Research and development is increasingly going global, according to a new report by Duke's Offshoring Research Network [ORN]. More than half of U.S. companies now have corporatewide initiatives to outsource innovation activities, up from 22% in 2005, according to the ORN, which has been tracking the growth of outsourcing since 2004. And of those companies already offshoring development, 60% intend to do so more aggressively.
This helps me to see globalization in a different light and brings me back to thinking about distance-trust technologies. Sharing knowledge across international borders is difficult and various forces encourage the clustering of talent in dense city centers, where face-to-face interaction and serendipity can thrive. But there is a lot of money invested in the development of virtual global networks that can generate great value via knowledge production.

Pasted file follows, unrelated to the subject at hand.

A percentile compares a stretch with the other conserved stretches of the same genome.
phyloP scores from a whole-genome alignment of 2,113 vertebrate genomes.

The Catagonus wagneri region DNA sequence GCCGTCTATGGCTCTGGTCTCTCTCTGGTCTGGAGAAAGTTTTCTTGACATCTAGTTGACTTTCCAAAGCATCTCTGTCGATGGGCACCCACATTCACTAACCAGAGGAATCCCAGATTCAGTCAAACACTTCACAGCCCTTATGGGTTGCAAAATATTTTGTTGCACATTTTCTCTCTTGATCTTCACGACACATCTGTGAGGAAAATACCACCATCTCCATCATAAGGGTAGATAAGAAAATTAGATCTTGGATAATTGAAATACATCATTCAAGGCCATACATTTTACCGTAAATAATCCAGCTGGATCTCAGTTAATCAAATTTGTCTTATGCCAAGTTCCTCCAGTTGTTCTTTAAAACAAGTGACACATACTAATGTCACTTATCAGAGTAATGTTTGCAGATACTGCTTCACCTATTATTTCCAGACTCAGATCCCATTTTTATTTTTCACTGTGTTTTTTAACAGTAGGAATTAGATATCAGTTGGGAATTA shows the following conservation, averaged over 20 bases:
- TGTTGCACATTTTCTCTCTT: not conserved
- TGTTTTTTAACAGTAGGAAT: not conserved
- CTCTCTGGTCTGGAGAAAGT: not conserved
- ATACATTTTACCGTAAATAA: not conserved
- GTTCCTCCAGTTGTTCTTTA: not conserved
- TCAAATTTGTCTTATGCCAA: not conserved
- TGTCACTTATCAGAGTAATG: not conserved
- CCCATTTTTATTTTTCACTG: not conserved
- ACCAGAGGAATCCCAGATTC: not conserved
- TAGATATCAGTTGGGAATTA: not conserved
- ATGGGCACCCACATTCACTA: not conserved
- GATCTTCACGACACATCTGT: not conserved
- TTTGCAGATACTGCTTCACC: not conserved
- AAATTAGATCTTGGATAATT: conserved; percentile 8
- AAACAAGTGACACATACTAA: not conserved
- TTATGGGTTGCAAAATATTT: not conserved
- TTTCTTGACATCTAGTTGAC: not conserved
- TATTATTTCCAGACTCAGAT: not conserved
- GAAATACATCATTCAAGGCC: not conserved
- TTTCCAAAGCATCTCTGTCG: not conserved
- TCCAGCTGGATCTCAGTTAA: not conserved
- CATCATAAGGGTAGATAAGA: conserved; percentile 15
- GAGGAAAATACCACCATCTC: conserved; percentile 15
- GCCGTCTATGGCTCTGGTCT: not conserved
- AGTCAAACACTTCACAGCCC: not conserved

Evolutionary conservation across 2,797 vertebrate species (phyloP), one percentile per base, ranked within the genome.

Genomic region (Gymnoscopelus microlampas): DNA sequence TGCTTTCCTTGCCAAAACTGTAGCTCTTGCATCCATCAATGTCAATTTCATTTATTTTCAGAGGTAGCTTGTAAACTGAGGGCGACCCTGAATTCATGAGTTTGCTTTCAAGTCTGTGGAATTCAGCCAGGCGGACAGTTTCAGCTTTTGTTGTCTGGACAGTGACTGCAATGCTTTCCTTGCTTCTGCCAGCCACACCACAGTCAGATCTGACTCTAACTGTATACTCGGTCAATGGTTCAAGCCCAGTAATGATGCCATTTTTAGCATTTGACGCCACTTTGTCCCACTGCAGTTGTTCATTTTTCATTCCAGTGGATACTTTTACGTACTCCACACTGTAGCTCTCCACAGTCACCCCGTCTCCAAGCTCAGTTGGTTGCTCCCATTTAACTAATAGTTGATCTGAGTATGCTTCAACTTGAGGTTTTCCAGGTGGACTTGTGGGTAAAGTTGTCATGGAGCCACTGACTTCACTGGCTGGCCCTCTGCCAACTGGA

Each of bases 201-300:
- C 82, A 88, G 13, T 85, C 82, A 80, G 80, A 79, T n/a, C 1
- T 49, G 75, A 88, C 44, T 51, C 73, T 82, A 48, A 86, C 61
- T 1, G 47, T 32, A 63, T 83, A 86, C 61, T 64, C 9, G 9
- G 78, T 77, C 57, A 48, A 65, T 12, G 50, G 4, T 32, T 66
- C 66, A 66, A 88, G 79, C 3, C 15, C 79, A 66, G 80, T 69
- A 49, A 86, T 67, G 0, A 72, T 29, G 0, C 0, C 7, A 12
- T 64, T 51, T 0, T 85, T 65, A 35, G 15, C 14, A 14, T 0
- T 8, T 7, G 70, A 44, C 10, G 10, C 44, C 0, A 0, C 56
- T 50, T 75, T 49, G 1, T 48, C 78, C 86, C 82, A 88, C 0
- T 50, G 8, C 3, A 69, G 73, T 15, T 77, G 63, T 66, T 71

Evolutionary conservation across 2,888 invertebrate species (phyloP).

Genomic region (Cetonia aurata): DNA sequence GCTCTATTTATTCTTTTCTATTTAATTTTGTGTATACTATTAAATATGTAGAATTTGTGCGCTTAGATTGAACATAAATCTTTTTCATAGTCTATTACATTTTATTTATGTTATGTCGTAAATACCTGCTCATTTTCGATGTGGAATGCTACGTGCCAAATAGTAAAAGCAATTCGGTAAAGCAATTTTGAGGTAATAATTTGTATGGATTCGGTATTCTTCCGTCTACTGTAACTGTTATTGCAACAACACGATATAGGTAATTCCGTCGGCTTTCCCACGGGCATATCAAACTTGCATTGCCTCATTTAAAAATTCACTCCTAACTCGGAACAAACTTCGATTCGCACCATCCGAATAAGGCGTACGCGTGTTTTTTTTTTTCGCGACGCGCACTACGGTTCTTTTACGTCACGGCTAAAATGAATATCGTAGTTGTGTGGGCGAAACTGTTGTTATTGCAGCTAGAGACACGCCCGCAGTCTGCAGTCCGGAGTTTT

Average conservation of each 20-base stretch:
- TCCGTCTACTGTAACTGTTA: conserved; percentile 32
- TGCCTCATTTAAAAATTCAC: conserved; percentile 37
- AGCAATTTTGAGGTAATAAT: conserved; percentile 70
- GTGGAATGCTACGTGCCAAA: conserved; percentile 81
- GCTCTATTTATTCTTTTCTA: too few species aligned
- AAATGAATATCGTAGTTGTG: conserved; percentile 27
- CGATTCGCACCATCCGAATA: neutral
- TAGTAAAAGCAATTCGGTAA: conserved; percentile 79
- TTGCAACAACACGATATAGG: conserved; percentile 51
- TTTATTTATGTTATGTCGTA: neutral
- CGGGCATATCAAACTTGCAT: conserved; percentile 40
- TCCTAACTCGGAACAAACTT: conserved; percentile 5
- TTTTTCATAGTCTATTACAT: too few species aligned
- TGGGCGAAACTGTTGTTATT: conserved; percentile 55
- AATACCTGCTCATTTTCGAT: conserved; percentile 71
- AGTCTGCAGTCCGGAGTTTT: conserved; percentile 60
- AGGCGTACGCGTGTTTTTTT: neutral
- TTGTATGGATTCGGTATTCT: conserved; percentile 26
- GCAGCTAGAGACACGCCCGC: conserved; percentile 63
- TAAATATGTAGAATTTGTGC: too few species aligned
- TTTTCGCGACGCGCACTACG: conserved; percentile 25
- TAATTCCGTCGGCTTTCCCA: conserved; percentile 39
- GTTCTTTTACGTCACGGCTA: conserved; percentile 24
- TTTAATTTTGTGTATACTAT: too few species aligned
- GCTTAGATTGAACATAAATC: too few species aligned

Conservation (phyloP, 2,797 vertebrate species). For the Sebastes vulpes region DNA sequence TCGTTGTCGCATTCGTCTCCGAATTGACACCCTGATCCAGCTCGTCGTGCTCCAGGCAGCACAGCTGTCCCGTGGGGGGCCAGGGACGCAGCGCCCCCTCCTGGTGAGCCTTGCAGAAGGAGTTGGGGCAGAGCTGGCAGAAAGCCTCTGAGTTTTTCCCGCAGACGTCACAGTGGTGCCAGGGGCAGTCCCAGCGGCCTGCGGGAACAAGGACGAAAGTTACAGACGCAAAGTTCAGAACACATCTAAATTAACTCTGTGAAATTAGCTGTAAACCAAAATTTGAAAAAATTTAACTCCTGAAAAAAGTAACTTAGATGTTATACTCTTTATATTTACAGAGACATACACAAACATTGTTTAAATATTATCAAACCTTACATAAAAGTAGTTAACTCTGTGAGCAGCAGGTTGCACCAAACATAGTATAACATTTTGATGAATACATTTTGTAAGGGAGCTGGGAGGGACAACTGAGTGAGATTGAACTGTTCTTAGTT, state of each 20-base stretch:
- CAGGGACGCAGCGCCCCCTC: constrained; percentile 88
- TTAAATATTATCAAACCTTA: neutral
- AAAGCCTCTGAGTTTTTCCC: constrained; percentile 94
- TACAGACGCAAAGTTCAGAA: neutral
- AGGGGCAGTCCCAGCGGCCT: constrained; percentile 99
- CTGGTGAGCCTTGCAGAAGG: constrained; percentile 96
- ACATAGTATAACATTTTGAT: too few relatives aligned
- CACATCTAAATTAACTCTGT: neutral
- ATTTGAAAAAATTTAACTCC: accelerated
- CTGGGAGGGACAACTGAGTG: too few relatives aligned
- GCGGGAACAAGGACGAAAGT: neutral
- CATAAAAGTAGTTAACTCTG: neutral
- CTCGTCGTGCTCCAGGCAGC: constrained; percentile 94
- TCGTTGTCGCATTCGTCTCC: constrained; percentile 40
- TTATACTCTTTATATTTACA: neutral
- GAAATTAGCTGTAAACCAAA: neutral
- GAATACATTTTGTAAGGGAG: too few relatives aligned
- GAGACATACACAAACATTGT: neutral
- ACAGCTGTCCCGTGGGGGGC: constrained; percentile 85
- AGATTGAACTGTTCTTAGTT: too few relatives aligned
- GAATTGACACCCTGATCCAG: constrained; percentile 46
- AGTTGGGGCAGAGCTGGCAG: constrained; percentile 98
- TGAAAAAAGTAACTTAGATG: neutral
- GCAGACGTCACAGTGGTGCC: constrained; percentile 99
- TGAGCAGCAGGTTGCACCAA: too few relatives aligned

It could be the brave new world for journalism and new media. Conventional forms (e.g. newspapers) essentially serve a manufacturing economy, which is dying. The emerging knowledge economy would seem to be a good match for diaspora communities. The recent Global Irish Economic Forum strikes me as a good map of this shift in thinking.
It's a Flat World, after all.